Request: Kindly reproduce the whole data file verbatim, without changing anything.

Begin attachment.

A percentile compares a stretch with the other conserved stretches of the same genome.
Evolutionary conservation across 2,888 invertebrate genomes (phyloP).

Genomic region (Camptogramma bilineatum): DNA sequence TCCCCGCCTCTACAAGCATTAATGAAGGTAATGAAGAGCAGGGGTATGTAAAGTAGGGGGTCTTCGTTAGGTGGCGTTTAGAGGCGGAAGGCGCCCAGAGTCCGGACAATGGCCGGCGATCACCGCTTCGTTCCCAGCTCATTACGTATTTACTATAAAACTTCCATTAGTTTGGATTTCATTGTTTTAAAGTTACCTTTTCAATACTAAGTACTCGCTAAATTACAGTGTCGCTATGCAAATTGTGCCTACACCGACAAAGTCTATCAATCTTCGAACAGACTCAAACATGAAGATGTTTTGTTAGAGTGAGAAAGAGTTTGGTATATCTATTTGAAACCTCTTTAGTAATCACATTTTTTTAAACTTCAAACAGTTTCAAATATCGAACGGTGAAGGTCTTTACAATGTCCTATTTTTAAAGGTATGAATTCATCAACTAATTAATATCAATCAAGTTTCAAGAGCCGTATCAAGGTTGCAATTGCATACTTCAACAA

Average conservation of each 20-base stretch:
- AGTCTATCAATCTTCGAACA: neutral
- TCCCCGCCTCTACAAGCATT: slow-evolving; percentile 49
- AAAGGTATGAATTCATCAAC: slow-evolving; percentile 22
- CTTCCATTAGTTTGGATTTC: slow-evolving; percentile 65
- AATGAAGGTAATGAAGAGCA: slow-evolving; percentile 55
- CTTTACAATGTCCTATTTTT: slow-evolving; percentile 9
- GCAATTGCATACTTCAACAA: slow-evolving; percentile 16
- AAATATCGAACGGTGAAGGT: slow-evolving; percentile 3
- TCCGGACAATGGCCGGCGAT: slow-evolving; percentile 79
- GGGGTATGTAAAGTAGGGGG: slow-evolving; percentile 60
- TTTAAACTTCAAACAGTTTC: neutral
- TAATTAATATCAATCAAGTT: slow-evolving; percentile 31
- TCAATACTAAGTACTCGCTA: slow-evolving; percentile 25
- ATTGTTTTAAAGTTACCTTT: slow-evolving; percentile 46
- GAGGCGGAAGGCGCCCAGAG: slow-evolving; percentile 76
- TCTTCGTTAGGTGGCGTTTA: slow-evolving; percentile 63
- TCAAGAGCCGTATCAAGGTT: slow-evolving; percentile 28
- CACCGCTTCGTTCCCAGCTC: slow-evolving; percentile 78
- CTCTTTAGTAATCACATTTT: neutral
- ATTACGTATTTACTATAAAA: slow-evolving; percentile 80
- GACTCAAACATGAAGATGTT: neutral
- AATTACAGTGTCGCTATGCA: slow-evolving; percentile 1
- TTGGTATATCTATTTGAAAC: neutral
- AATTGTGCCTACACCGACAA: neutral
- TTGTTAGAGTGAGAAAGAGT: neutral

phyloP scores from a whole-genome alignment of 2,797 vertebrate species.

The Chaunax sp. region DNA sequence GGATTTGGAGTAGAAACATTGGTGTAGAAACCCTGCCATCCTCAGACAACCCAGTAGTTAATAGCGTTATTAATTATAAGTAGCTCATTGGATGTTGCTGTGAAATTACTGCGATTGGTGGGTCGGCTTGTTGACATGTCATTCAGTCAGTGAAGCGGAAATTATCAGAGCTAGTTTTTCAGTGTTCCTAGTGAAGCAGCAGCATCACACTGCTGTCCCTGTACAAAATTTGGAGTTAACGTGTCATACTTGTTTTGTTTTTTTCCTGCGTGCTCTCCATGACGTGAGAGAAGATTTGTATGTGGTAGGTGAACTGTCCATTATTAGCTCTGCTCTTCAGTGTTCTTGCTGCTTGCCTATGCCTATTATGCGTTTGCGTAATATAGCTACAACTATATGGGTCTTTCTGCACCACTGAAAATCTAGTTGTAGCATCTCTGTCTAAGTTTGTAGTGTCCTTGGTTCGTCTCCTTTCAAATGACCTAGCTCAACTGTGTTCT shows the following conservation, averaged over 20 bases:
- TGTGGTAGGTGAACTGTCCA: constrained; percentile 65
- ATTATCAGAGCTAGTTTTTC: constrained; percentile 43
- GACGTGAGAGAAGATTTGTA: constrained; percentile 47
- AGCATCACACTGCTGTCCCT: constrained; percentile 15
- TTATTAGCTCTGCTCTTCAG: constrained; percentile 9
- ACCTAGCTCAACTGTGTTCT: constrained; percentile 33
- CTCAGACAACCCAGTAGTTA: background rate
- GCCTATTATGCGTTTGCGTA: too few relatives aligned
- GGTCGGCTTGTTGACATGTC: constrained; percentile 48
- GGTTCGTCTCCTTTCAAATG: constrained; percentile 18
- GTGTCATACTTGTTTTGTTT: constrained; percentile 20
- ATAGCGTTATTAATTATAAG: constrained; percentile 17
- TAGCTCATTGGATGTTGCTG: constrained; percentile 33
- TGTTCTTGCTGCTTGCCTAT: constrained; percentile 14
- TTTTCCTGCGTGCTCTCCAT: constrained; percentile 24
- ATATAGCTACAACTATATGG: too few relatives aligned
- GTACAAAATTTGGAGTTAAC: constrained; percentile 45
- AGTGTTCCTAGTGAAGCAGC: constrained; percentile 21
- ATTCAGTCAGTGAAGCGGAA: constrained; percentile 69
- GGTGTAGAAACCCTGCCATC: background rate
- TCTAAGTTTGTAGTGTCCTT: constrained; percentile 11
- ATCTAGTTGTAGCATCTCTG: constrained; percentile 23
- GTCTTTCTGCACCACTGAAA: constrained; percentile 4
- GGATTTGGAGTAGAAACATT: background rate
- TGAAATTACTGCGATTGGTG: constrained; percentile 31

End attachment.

A percentile compares a stretch with the other conserved stretches of the same genome.
Evolutionary conservation across 2,888 invertebrate genomes (phyloP).

Genomic region (Camptogramma bilineatum): DNA sequence TCCCCGCCTCTACAAGCATTAATGAAGGTAATGAAGAGCAGGGGTATGTAAAGTAGGGGGTCTTCGTTAGGTGGCGTTTAGAGGCGGAAGGCGCCCAGAGTCCGGACAATGGCCGGCGATCACCGCTTCGTTCCCAGCTCATTACGTATTTACTATAAAACTTCCATTAGTTTGGATTTCATTGTTTTAAAGTTACCTTTTCAATACTAAGTACTCGCTAAATTACAGTGTCGCTATGCAAATTGTGCCTACACCGACAAAGTCTATCAATCTTCGAACAGACTCAAACATGAAGATGTTTTGTTAGAGTGAGAAAGAGTTTGGTATATCTATTTGAAACCTCTTTAGTAATCACATTTTTTTAAACTTCAAACAGTTTCAAATATCGAACGGTGAAGGTCTTTACAATGTCCTATTTTTAAAGGTATGAATTCATCAACTAATTAATATCAATCAAGTTTCAAGAGCCGTATCAAGGTTGCAATTGCATACTTCAACAA

Average conservation of each 20-base stretch:
- AGTCTATCAATCTTCGAACA: neutral
- TCCCCGCCTCTACAAGCATT: slow-evolving; percentile 49
- AAAGGTATGAATTCATCAAC: slow-evolving; percentile 22
- CTTCCATTAGTTTGGATTTC: slow-evolving; percentile 65
- AATGAAGGTAATGAAGAGCA: slow-evolving; percentile 55
- CTTTACAATGTCCTATTTTT: slow-evolving; percentile 9
- GCAATTGCATACTTCAACAA: slow-evolving; percentile 16
- AAATATCGAACGGTGAAGGT: slow-evolving; percentile 3
- TCCGGACAATGGCCGGCGAT: slow-evolving; percentile 79
- GGGGTATGTAAAGTAGGGGG: slow-evolving; percentile 60
- TTTAAACTTCAAACAGTTTC: neutral
- TAATTAATATCAATCAAGTT: slow-evolving; percentile 31
- TCAATACTAAGTACTCGCTA: slow-evolving; percentile 25
- ATTGTTTTAAAGTTACCTTT: slow-evolving; percentile 46
- GAGGCGGAAGGCGCCCAGAG: slow-evolving; percentile 76
- TCTTCGTTAGGTGGCGTTTA: slow-evolving; percentile 63
- TCAAGAGCCGTATCAAGGTT: slow-evolving; percentile 28
- CACCGCTTCGTTCCCAGCTC: slow-evolving; percentile 78
- CTCTTTAGTAATCACATTTT: neutral
- ATTACGTATTTACTATAAAA: slow-evolving; percentile 80
- GACTCAAACATGAAGATGTT: neutral
- AATTACAGTGTCGCTATGCA: slow-evolving; percentile 1
- TTGGTATATCTATTTGAAAC: neutral
- AATTGTGCCTACACCGACAA: neutral
- TTGTTAGAGTGAGAAAGAGT: neutral

phyloP scores from a whole-genome alignment of 2,797 vertebrate species.

The Chaunax sp. region DNA sequence GGATTTGGAGTAGAAACATTGGTGTAGAAACCCTGCCATCCTCAGACAACCCAGTAGTTAATAGCGTTATTAATTATAAGTAGCTCATTGGATGTTGCTGTGAAATTACTGCGATTGGTGGGTCGGCTTGTTGACATGTCATTCAGTCAGTGAAGCGGAAATTATCAGAGCTAGTTTTTCAGTGTTCCTAGTGAAGCAGCAGCATCACACTGCTGTCCCTGTACAAAATTTGGAGTTAACGTGTCATACTTGTTTTGTTTTTTTCCTGCGTGCTCTCCATGACGTGAGAGAAGATTTGTATGTGGTAGGTGAACTGTCCATTATTAGCTCTGCTCTTCAGTGTTCTTGCTGCTTGCCTATGCCTATTATGCGTTTGCGTAATATAGCTACAACTATATGGGTCTTTCTGCACCACTGAAAATCTAGTTGTAGCATCTCTGTCTAAGTTTGTAGTGTCCTTGGTTCGTCTCCTTTCAAATGACCTAGCTCAACTGTGTTCT shows the following conservation, averaged over 20 bases:
- TGTGGTAGGTGAACTGTCCA: constrained; percentile 65
- ATTATCAGAGCTAGTTTTTC: constrained; percentile 43
- GACGTGAGAGAAGATTTGTA: constrained; percentile 47
- AGCATCACACTGCTGTCCCT: constrained; percentile 15
- TTATTAGCTCTGCTCTTCAG: constrained; percentile 9
- ACCTAGCTCAACTGTGTTCT: constrained; percentile 33
- CTCAGACAACCCAGTAGTTA: background rate
- GCCTATTATGCGTTTGCGTA: too few relatives aligned
- GGTCGGCTTGTTGACATGTC: constrained; percentile 48
- GGTTCGTCTCCTTTCAAATG: constrained; percentile 18
- GTGTCATACTTGTTTTGTTT: constrained; percentile 20
- ATAGCGTTATTAATTATAAG: constrained; percentile 17
- TAGCTCATTGGATGTTGCTG: constrained; percentile 33
- TGTTCTTGCTGCTTGCCTAT: constrained; percentile 14
- TTTTCCTGCGTGCTCTCCAT: constrained; percentile 24
- ATATAGCTACAACTATATGG: too few relatives aligned
- GTACAAAATTTGGAGTTAAC: constrained; percentile 45
- AGTGTTCCTAGTGAAGCAGC: constrained; percentile 21
- ATTCAGTCAGTGAAGCGGAA: constrained; percentile 69
- GGTGTAGAAACCCTGCCATC: background rate
- TCTAAGTTTGTAGTGTCCTT: constrained; percentile 11
- ATCTAGTTGTAGCATCTCTG: constrained; percentile 23
- GTCTTTCTGCACCACTGAAA: constrained; percentile 4
- GGATTTGGAGTAGAAACATT: background rate
- TGAAATTACTGCGATTGGTG: constrained; percentile 31